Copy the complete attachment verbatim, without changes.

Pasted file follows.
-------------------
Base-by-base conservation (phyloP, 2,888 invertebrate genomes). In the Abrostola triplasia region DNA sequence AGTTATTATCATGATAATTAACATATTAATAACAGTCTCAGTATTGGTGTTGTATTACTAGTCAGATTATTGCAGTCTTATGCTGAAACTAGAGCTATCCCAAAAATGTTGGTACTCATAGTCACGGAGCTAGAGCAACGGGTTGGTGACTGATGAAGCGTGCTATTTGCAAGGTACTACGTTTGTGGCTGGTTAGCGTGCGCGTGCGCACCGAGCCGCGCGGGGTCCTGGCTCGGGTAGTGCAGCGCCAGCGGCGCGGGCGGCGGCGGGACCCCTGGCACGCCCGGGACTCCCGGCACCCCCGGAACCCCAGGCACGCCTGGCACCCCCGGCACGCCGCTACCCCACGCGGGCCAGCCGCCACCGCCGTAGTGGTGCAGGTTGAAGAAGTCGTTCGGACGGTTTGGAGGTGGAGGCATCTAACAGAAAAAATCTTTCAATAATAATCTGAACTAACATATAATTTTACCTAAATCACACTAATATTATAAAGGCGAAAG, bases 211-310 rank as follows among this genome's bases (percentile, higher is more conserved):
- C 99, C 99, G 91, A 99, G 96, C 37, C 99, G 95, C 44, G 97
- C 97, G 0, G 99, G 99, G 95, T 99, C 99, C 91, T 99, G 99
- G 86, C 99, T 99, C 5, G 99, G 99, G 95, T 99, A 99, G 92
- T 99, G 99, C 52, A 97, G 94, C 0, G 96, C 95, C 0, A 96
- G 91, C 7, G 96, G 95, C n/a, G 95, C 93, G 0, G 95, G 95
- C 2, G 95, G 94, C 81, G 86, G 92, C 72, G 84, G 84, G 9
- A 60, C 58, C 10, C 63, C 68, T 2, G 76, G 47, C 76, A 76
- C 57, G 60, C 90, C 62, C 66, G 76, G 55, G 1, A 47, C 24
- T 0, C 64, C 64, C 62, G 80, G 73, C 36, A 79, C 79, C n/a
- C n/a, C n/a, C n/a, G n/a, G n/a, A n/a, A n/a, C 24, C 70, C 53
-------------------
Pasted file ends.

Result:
Base-by-base conservation (phyloP, 2,888 invertebrate genomes). In the Abrostola triplasia region DNA sequence AGTTATTATCATGATAATTAACATATTAATAACAGTCTCAGTATTGGTGTTGTATTACTAGTCAGATTATTGCAGTCTTATGCTGAAACTAGAGCTATCCCAAAAATGTTGGTACTCATAGTCACGGAGCTAGAGCAACGGGTTGGTGACTGATGAAGCGTGCTATTTGCAAGGTACTACGTTTGTGGCTGGTTAGCGTGCGCGTGCGCACCGAGCCGCGCGGGGTCCTGGCTCGGGTAGTGCAGCGCCAGCGGCGCGGGCGGCGGCGGGACCCCTGGCACGCCCGGGACTCCCGGCACCCCCGGAACCCCAGGCACGCCTGGCACCCCCGGCACGCCGCTACCCCACGCGGGCCAGCCGCCACCGCCGTAGTGGTGCAGGTTGAAGAAGTCGTTCGGACGGTTTGGAGGTGGAGGCATCTAACAGAAAAAATCTTTCAATAATAATCTGAACTAACATATAATTTTACCTAAATCACACTAATATTATAAAGGCGAAAG, bases 211-310 rank as follows among this genome's bases (percentile, higher is more conserved):
- C 99, C 99, G 91, A 99, G 96, C 37, C 99, G 95, C 44, G 97
- C 97, G 0, G 99, G 99, G 95, T 99, C 99, C 91, T 99, G 99
- G 86, C 99, T 99, C 5, G 99, G 99, G 95, T 99, A 99, G 92
- T 99, G 99, C 52, A 97, G 94, C 0, G 96, C 95, C 0, A 96
- G 91, C 7, G 96, G 95, C n/a, G 95, C 93, G 0, G 95, G 95
- C 2, G 95, G 94, C 81, G 86, G 92, C 72, G 84, G 84, G 9
- A 60, C 58, C 10, C 63, C 68, T 2, G 76, G 47, C 76, A 76
- C 57, G 60, C 90, C 62, C 66, G 76, G 55, G 1, A 47, C 24
- T 0, C 64, C 64, C 62, G 80, G 73, C 36, A 79, C 79, C n/a
- C n/a, C n/a, C n/a, G n/a, G n/a, A n/a, A n/a, C 24, C 70, C 53